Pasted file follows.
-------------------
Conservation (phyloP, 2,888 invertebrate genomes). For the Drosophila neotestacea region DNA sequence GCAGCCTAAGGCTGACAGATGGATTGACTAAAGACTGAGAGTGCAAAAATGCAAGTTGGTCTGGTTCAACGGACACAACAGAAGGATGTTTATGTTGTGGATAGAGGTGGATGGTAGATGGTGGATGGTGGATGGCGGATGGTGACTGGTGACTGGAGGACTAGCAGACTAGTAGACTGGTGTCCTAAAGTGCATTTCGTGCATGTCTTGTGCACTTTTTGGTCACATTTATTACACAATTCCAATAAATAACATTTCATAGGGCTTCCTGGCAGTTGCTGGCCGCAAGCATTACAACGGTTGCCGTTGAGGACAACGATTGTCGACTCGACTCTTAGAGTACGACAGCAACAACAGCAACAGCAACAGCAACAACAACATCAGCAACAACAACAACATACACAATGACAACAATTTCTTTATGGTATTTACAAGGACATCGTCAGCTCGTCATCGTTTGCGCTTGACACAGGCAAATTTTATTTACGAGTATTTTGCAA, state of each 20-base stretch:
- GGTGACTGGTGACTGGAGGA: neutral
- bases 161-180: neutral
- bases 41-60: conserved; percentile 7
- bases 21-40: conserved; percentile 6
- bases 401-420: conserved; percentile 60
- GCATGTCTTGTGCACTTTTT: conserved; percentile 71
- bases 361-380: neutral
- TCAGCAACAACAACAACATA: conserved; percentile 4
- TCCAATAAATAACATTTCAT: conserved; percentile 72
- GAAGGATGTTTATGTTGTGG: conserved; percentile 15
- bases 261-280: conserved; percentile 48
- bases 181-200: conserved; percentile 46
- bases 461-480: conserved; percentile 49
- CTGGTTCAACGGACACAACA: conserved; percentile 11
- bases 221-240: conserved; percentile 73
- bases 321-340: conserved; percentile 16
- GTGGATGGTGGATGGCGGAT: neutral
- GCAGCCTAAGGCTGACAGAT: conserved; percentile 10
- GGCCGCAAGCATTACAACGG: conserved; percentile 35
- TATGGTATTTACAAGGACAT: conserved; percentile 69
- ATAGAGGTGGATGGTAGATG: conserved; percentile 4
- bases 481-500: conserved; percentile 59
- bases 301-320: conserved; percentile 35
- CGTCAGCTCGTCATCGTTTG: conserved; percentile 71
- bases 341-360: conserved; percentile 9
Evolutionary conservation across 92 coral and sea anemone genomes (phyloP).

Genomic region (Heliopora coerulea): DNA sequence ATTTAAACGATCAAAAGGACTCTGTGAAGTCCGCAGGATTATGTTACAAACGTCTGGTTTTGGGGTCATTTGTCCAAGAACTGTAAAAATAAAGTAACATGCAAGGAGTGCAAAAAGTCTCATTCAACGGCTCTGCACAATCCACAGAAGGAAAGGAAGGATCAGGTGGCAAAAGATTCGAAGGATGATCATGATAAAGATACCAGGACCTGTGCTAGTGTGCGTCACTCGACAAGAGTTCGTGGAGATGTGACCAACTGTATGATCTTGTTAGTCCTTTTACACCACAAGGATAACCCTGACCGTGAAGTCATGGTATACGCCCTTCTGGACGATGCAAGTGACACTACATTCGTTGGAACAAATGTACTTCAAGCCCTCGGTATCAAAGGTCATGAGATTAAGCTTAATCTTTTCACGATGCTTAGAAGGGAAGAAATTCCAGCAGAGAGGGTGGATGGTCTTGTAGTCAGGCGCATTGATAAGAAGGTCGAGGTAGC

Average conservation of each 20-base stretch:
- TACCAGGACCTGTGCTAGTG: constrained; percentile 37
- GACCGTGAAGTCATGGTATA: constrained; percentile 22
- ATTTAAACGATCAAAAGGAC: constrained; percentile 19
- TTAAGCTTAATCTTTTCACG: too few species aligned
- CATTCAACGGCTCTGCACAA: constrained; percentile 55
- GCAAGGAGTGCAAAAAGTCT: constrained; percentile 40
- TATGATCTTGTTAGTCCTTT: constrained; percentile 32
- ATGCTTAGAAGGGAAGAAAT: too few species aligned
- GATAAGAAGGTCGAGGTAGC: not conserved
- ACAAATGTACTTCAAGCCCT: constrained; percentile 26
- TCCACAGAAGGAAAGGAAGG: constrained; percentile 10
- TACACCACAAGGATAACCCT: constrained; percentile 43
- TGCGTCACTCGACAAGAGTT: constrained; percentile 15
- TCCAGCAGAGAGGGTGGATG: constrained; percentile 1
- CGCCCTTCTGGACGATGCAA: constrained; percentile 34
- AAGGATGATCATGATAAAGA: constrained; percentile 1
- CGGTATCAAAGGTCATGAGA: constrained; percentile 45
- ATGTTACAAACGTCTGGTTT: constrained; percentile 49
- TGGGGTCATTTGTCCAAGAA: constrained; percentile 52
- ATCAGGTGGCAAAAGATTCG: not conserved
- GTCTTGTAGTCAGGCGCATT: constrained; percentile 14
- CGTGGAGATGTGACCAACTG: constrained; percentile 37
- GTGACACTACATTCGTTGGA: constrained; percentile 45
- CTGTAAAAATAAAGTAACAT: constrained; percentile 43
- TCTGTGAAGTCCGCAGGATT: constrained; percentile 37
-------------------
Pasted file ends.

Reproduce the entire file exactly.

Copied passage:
Conservation (phyloP, 2,888 invertebrate genomes). For the Drosophila neotestacea region DNA sequence GCAGCCTAAGGCTGACAGATGGATTGACTAAAGACTGAGAGTGCAAAAATGCAAGTTGGTCTGGTTCAACGGACACAACAGAAGGATGTTTATGTTGTGGATAGAGGTGGATGGTAGATGGTGGATGGTGGATGGCGGATGGTGACTGGTGACTGGAGGACTAGCAGACTAGTAGACTGGTGTCCTAAAGTGCATTTCGTGCATGTCTTGTGCACTTTTTGGTCACATTTATTACACAATTCCAATAAATAACATTTCATAGGGCTTCCTGGCAGTTGCTGGCCGCAAGCATTACAACGGTTGCCGTTGAGGACAACGATTGTCGACTCGACTCTTAGAGTACGACAGCAACAACAGCAACAGCAACAGCAACAACAACATCAGCAACAACAACAACATACACAATGACAACAATTTCTTTATGGTATTTACAAGGACATCGTCAGCTCGTCATCGTTTGCGCTTGACACAGGCAAATTTTATTTACGAGTATTTTGCAA, state of each 20-base stretch:
- GGTGACTGGTGACTGGAGGA: neutral
- bases 161-180: neutral
- bases 41-60: conserved; percentile 7
- bases 21-40: conserved; percentile 6
- bases 401-420: conserved; percentile 60
- GCATGTCTTGTGCACTTTTT: conserved; percentile 71
- bases 361-380: neutral
- TCAGCAACAACAACAACATA: conserved; percentile 4
- TCCAATAAATAACATTTCAT: conserved; percentile 72
- GAAGGATGTTTATGTTGTGG: conserved; percentile 15
- bases 261-280: conserved; percentile 48
- bases 181-200: conserved; percentile 46
- bases 461-480: conserved; percentile 49
- CTGGTTCAACGGACACAACA: conserved; percentile 11
- bases 221-240: conserved; percentile 73
- bases 321-340: conserved; percentile 16
- GTGGATGGTGGATGGCGGAT: neutral
- GCAGCCTAAGGCTGACAGAT: conserved; percentile 10
- GGCCGCAAGCATTACAACGG: conserved; percentile 35
- TATGGTATTTACAAGGACAT: conserved; percentile 69
- ATAGAGGTGGATGGTAGATG: conserved; percentile 4
- bases 481-500: conserved; percentile 59
- bases 301-320: conserved; percentile 35
- CGTCAGCTCGTCATCGTTTG: conserved; percentile 71
- bases 341-360: conserved; percentile 9
Evolutionary conservation across 92 coral and sea anemone genomes (phyloP).

Genomic region (Heliopora coerulea): DNA sequence ATTTAAACGATCAAAAGGACTCTGTGAAGTCCGCAGGATTATGTTACAAACGTCTGGTTTTGGGGTCATTTGTCCAAGAACTGTAAAAATAAAGTAACATGCAAGGAGTGCAAAAAGTCTCATTCAACGGCTCTGCACAATCCACAGAAGGAAAGGAAGGATCAGGTGGCAAAAGATTCGAAGGATGATCATGATAAAGATACCAGGACCTGTGCTAGTGTGCGTCACTCGACAAGAGTTCGTGGAGATGTGACCAACTGTATGATCTTGTTAGTCCTTTTACACCACAAGGATAACCCTGACCGTGAAGTCATGGTATACGCCCTTCTGGACGATGCAAGTGACACTACATTCGTTGGAACAAATGTACTTCAAGCCCTCGGTATCAAAGGTCATGAGATTAAGCTTAATCTTTTCACGATGCTTAGAAGGGAAGAAATTCCAGCAGAGAGGGTGGATGGTCTTGTAGTCAGGCGCATTGATAAGAAGGTCGAGGTAGC

Average conservation of each 20-base stretch:
- TACCAGGACCTGTGCTAGTG: constrained; percentile 37
- GACCGTGAAGTCATGGTATA: constrained; percentile 22
- ATTTAAACGATCAAAAGGAC: constrained; percentile 19
- TTAAGCTTAATCTTTTCACG: too few species aligned
- CATTCAACGGCTCTGCACAA: constrained; percentile 55
- GCAAGGAGTGCAAAAAGTCT: constrained; percentile 40
- TATGATCTTGTTAGTCCTTT: constrained; percentile 32
- ATGCTTAGAAGGGAAGAAAT: too few species aligned
- GATAAGAAGGTCGAGGTAGC: not conserved
- ACAAATGTACTTCAAGCCCT: constrained; percentile 26
- TCCACAGAAGGAAAGGAAGG: constrained; percentile 10
- TACACCACAAGGATAACCCT: constrained; percentile 43
- TGCGTCACTCGACAAGAGTT: constrained; percentile 15
- TCCAGCAGAGAGGGTGGATG: constrained; percentile 1
- CGCCCTTCTGGACGATGCAA: constrained; percentile 34
- AAGGATGATCATGATAAAGA: constrained; percentile 1
- CGGTATCAAAGGTCATGAGA: constrained; percentile 45
- ATGTTACAAACGTCTGGTTT: constrained; percentile 49
- TGGGGTCATTTGTCCAAGAA: constrained; percentile 52
- ATCAGGTGGCAAAAGATTCG: not conserved
- GTCTTGTAGTCAGGCGCATT: constrained; percentile 14
- CGTGGAGATGTGACCAACTG: constrained; percentile 37
- GTGACACTACATTCGTTGGA: constrained; percentile 45
- CTGTAAAAATAAAGTAACAT: constrained; percentile 43
- TCTGTGAAGTCCGCAGGATT: constrained; percentile 37